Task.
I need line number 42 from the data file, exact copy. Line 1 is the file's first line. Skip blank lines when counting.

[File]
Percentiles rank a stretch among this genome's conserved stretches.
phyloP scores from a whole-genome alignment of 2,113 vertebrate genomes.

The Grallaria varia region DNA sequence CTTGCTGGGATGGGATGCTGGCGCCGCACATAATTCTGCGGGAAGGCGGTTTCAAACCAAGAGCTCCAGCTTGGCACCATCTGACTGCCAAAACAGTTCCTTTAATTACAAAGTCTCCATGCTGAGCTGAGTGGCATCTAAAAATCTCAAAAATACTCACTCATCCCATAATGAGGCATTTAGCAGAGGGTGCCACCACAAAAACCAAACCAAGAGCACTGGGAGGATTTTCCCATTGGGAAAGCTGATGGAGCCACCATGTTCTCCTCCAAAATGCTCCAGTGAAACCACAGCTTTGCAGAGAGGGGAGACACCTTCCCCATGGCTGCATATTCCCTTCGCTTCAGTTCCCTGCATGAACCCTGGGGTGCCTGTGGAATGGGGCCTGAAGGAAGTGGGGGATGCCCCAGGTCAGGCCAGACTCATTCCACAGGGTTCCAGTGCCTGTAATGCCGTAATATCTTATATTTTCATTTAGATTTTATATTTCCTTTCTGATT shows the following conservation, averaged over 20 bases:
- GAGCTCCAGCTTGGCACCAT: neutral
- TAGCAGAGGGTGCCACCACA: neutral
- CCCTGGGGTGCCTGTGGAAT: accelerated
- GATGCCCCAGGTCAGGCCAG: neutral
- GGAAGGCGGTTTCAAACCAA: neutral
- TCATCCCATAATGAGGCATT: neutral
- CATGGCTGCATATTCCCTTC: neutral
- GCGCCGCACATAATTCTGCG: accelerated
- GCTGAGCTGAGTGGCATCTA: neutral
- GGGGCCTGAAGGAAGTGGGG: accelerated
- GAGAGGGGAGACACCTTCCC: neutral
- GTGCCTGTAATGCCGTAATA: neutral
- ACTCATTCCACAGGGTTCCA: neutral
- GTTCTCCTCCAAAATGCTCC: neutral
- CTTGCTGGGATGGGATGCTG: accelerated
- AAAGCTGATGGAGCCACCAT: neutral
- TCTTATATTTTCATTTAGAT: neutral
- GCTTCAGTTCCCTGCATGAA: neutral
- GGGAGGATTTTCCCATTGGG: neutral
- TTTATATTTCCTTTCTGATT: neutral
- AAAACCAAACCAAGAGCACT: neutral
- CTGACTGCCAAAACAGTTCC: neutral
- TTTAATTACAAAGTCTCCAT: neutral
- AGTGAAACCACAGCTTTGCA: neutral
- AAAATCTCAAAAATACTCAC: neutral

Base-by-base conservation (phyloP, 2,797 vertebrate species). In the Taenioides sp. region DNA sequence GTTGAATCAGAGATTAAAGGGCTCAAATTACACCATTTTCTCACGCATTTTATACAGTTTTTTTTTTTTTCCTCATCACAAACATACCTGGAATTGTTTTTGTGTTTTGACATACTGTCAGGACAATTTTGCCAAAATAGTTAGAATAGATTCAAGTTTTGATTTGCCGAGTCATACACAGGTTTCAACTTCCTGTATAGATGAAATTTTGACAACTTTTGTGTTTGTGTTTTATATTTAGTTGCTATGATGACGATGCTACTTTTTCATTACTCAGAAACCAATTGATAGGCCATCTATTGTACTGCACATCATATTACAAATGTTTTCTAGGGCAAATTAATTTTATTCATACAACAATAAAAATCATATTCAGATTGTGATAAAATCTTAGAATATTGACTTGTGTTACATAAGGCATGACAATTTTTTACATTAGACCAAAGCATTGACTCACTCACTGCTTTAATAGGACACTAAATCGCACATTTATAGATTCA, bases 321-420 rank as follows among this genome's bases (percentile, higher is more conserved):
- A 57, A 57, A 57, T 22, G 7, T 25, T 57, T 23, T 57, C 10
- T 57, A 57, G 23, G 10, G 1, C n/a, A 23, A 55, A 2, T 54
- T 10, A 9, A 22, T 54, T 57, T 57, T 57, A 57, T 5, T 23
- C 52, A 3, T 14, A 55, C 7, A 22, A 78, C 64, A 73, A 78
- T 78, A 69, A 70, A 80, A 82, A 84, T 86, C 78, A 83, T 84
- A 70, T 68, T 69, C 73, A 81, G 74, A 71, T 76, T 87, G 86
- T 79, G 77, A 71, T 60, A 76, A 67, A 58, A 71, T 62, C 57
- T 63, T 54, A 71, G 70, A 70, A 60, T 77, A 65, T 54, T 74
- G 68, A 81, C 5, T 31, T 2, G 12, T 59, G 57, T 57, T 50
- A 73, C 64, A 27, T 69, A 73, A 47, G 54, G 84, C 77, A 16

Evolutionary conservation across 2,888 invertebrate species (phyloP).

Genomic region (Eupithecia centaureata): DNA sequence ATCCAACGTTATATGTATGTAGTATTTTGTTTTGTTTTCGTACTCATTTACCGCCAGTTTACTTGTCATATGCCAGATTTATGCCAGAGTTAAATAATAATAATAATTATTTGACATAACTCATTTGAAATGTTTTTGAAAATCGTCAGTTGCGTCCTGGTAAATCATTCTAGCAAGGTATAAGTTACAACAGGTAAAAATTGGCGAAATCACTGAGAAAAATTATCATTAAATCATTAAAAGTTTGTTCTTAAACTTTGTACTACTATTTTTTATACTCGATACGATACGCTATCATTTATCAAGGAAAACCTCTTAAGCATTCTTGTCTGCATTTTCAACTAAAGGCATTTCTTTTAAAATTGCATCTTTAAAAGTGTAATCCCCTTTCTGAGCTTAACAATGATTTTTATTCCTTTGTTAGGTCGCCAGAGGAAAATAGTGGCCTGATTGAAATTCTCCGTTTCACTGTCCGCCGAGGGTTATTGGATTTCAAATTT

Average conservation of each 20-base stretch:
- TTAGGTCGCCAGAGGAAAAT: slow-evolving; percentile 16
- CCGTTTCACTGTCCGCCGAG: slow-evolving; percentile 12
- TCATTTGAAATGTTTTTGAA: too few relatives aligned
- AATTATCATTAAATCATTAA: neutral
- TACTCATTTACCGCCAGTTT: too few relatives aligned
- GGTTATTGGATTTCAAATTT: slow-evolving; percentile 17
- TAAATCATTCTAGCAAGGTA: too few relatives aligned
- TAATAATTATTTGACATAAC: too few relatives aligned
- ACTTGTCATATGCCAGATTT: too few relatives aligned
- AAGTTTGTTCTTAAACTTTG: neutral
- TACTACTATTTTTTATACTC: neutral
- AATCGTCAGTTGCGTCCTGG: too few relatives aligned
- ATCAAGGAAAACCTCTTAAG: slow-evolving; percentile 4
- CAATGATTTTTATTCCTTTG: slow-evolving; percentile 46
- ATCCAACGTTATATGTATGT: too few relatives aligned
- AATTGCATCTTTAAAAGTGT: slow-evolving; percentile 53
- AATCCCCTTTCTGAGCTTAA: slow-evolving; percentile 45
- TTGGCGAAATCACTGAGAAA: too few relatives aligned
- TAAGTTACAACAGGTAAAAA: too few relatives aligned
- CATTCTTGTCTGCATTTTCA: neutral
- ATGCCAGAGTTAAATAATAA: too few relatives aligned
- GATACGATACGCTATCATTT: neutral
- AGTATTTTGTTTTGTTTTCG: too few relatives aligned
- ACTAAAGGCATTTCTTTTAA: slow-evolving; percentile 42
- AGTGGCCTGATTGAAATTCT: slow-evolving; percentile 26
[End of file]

Average conservation of each 20-base stretch: